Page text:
perlscalar morph code

1 view
Skip to first unread message

Nicholas Clark

unread,
Apr 12, 2005, 12:07:50 PM4/12/05
to perl6-i...@perl.org
I'm trying to understand how morph works. perlscalar's morph looks like this:

void morph (INTVAL type) {
if (SELF->vtable->base_type == type)
return;
if (SELF->vtable->base_type == enum_class_PerlString) {
PObj_custom_mark_CLEAR(SELF);
SELF->vtable = Parrot_base_vtables[type];
return;
}
if (type == enum_class_PerlString) {
/*
* if we morph to a string, first clear str_val
* so that after changing the vtable a parallel
* reader doesn't get a gargabe pointer
*/
PMC_str_val(SELF) = NULL;
PObj_custom_mark_SET(SELF);
SELF->vtable = Parrot_base_vtables[type];
return;
}
if (type == enum_class_BigInt || type == enum_class_Complex) {
PMC_str_val(SELF) = NULL;
SELF->vtable = Parrot_base_vtables[type];
DYNSELF.init();
return;
}
SELF->vtable = Parrot_base_vtables[type];
}


I think that there are 2 bugs here

1: Morphing from enum_class_PerlString to enum_class_BigInt or
enum_class_Complex looks broken. The return in the second if clause will
quit the function and the DYNSELF.init() will never get called.

Can anyone easily write a regression test that demonstrates this

I think that the cure is to remove

SELF->vtable = Parrot_base_vtables[type];
return;

An optimisation on top would be to change the following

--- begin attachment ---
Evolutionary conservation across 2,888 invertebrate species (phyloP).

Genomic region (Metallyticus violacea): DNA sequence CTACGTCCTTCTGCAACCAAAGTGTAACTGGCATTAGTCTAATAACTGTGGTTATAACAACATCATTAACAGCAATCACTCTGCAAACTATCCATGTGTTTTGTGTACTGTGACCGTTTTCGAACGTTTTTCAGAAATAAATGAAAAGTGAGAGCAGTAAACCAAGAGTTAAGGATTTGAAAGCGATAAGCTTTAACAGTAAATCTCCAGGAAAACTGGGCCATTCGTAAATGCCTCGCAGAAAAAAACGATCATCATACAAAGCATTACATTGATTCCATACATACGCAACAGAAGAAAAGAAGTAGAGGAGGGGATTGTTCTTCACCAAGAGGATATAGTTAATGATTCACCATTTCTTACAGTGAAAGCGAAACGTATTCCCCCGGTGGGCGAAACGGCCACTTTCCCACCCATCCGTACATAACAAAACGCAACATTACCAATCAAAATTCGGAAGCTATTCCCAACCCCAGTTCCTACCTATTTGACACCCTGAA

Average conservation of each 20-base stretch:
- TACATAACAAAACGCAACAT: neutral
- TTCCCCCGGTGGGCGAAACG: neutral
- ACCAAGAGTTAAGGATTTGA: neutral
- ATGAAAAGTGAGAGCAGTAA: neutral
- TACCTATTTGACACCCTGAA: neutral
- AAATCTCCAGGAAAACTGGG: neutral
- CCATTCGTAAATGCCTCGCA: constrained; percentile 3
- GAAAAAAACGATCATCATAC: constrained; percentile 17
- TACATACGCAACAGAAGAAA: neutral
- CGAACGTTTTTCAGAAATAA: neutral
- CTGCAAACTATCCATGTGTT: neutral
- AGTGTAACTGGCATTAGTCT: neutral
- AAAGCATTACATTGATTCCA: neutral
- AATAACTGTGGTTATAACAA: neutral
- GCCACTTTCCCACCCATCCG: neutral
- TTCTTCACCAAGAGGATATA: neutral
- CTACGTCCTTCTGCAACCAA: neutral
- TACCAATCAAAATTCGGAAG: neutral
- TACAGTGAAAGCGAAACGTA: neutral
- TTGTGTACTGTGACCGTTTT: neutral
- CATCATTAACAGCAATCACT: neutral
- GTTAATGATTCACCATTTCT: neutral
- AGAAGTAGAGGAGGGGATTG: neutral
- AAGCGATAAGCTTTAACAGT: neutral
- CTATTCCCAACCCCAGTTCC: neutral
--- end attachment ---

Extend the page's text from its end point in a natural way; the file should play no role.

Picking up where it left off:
if (type == enum_class_PerlString) {

to

else if (type == enum_class_PerlString) {

2: The code isn't thread safe, even though it thinks that it is:

if (type == enum_class_PerlString) {
/*
* if we morph to a string, first clear str_val
* so that after changing the vtable a parallel
* reader doesn't get a gargabe pointer
*/
PMC_str_val(SELF) = NULL;
PObj_custom_mark_SET(SELF);
SELF->vtable = Parrot_base_vtables[type];
return;
}


I see no write barrier. There's no reason why on a dual CPU machine the
parallel reader doesn't see the writes to memory in the order:


SELF->vtable = Parrot_base_vtables[type];
PMC_str_val(SELF) = NULL;

and manage go SEGV between the two.

Nicholas Clark

Simon Glover

unread,
Apr 12, 2005, 4:01:28 PM4/12/05
to Nicholas Clark, perl6-i...@perl.org

On Tue, 12 Apr 2005, Nicholas Clark wrote:

> I think that there are 2 bugs here
>
> 1: Morphing from enum_class_PerlString to enum_class_BigInt or
> enum_class_Complex looks broken. The return in the second if clause will
> quit the function and the DYNSELF.init() will never get called.
>
> Can anyone easily write a regression test that demonstrates this

This code:

new P0, .PerlString
new P1, .BigInt
typeof I1, P1
morph P0, I1
set P0, 123
print P0
end

segfaults for me with the latest snapshot of parrot, but prints '123' as
expected if you remove the two lines mentioned below. The analogous test
with Complex instead of BigInt appears to work regardless of whether the
lines are present or not.

> I think that the cure is to remove
>
> SELF->vtable = Parrot_base_vtables[type];
> return;
>

I've also re-run the test suite with these lines removed, and all
existing tests still pass.